Marla Gottschalk says it well in her piece Disrupting Organizations With Empathy, Forward thinking organizations hold great empathy for their potential customers. They design products that not only appeal to our emotions and senses, but address the problems we wrestle with in our daily lives. In each product, process or service — there is a little of us represented.

As long as we have empathy, I believe we’ll have innovation.

The same truth applies to the developing frameworks that support our employees. With empathy, we can achieve significant advances not only the way we work, but how we ultimately feel about our work lives. Whether we are considering leadership (See how empathy affects perceived leadership here), feedback, career development or work spaces — empathy matters.

Viewing work life from another’s perspective, can reap powerful results. We need to follow behind our employees and support their journey...Measuring our workplace problems is simply not enough to encourage healthy workplaces.” – Marla Gottschalk

Photo Credit: Brian Solis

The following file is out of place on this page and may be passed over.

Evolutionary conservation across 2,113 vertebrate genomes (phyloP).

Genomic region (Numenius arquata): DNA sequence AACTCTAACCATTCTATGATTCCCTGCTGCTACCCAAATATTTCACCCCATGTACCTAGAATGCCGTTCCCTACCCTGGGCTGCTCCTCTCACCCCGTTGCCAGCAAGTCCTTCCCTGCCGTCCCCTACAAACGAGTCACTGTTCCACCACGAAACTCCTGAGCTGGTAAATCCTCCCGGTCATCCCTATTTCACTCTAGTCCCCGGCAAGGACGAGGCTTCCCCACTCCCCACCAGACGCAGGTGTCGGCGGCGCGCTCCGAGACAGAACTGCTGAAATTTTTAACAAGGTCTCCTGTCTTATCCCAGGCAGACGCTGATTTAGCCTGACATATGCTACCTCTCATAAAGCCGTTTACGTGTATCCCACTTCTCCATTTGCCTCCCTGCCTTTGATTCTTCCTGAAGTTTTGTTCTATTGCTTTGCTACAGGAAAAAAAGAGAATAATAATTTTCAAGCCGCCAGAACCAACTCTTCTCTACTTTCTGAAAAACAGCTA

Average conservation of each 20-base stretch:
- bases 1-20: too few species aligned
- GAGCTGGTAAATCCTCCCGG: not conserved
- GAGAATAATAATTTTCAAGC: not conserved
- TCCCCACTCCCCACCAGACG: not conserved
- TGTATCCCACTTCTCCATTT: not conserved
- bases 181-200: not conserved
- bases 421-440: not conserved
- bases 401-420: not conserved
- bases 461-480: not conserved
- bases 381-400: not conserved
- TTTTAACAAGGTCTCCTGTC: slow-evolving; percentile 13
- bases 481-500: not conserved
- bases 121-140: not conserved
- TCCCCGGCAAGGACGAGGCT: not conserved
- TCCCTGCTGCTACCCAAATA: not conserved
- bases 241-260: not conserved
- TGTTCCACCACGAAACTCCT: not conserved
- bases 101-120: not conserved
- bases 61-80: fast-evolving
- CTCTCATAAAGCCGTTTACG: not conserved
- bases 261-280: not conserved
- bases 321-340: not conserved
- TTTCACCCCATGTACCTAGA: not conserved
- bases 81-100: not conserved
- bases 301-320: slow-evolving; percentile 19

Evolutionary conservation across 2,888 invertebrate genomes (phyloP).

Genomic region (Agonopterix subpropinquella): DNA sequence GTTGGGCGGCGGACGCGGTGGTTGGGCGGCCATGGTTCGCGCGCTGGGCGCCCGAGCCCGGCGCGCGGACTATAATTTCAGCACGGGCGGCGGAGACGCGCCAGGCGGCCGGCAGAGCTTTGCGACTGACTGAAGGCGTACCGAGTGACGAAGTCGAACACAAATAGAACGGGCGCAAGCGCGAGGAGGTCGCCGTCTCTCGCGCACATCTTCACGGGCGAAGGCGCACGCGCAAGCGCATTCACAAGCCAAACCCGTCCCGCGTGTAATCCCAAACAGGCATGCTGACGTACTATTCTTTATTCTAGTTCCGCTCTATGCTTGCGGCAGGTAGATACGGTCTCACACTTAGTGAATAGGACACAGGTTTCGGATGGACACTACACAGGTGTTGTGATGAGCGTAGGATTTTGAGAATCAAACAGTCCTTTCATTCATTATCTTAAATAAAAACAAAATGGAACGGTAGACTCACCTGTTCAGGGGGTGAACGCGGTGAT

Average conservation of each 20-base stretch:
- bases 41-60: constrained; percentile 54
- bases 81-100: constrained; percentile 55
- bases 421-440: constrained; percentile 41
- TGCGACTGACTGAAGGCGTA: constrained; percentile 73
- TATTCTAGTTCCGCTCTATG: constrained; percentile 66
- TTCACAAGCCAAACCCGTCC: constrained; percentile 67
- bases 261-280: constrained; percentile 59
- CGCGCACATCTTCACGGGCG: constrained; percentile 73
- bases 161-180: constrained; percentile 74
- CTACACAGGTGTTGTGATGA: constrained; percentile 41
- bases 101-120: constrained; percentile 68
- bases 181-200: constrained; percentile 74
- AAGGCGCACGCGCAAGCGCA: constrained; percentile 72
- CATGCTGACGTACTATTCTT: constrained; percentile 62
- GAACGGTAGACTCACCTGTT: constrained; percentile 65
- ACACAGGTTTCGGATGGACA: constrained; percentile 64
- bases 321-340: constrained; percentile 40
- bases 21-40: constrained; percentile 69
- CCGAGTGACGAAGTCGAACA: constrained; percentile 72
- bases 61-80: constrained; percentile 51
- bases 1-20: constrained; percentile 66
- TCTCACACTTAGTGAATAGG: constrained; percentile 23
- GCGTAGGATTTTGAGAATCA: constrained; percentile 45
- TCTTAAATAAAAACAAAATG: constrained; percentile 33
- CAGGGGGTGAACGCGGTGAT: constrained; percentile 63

I watched an episode of Chase Jarvis Live where Jarvis interviews Brian Solis – author of What’s the Future of Business: Changing the Way Businesses Create Experiences and X: The Experience When Business Meets Design. Brian Solis is one incredibly smart individual, and what captivated me the most in that 45-minute interview? What he said about empathy: “What do you want somebody to feel after they’re done with you in every moment of truth?…Who am I really trying to reach? What’s a day in the life of their world? What could I do to have an impact in their world?…What does a relationship really mean? When you see the world outside [from their side], then you see the role you’re going to play…Empathy unlocks a whole new level of perspective…It’s not good enough to be good enough…or the best. You have to now understand the impact you want to have and the role you want to play in someone’s life and then who that person is and design for that. It’s so inspiring.” – Brian Solis